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HD Television Trumps Rising Ticket Prices

When I was at last week's game in Blacksburg, I had someone complain to me about the $48 price tag on their ticket to see the Hokies take on Georgia Tech. Their eyes bugged out when I told them face value for good tickets to the Oklahoma State-Nebraska game a couple of weeks prior was $190. That pretty much ended the complaints about the VTAD's prices.

Pro sports fans have been used to price gouging for a while and that trend is quickly making its way to college football, where fans are having to shell out more than $100 for face value tickets to a rising number of games. It makes me thankful for the way Virginia Tech handles its tickets. And thankful for an HD TV.

I got my first HD TV about this time last year (Why yes, it is a Samsung, thanks for asking!) and since then I've been amazed at how many times I've decided to just stay home and watch a game on TV rather than go see a game in person. It's saved me a lot of money. Last year, girlfriend4heisman and I didn't go to a single game for the local pro basketball or close-by pro baseball team. We only went to one college basketball game when we had discussed going to several.

The reason every time that is was worth it just to stay at home and watch on HD. I'm sure more and more people across the country are doing the same. My theory is that one of the reasons for decreased attendance for several professional sports is that digital television has now become the standard.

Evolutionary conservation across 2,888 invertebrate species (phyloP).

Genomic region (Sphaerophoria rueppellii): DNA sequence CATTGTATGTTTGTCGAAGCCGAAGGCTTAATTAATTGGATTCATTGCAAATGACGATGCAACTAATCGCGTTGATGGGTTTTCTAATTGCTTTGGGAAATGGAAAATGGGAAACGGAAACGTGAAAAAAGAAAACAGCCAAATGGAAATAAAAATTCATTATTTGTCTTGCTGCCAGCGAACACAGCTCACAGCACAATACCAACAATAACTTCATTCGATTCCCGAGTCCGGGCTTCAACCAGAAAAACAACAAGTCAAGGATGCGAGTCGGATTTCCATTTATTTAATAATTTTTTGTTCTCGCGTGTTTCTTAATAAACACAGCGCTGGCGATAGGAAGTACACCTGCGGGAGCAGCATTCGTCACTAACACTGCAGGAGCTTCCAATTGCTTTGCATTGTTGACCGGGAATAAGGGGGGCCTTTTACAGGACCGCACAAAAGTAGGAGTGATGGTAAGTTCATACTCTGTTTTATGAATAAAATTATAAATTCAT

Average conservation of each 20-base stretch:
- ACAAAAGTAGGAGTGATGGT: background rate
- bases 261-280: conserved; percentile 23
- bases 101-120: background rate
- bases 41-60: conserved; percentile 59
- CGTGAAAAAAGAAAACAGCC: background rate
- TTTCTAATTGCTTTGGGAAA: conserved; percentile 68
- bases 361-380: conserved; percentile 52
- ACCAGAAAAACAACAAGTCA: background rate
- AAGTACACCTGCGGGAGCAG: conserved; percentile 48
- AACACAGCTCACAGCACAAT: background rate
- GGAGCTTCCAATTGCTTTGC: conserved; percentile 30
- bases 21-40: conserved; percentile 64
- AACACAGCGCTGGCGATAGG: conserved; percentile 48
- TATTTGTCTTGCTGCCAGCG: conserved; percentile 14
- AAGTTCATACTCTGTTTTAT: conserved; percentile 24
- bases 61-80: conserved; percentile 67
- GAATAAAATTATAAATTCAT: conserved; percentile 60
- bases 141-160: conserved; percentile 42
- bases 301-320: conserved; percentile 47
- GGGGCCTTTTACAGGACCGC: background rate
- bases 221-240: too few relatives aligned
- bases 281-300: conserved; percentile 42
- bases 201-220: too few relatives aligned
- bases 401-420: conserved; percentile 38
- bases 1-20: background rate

A lot more people have HD now than five years ago and now even people without it have digital converter boxes, which makes "over the air" channels exponentially clearer.

Yet, ticket prices keep going up. Eventually I think we're going to get to the point where sports teams are either going to have to lower ticket prices or improve their fan experience if they want to keep people coming through the turnstiles. I'm to the point where I'd rather stay home and watch games on HD, and I'm the guy who went to five freaking games in one day.

I'm sure normal, sane humans passed that point a long time ago. And it's only going to get better for home viewers. I've seen 3D sports and for people willing to sit at home wearing glasses, it's going to be spectacular.

For the people setting ticket prices, the message is clear: Make it worth my while to leave the couch, because right now it generally isn't.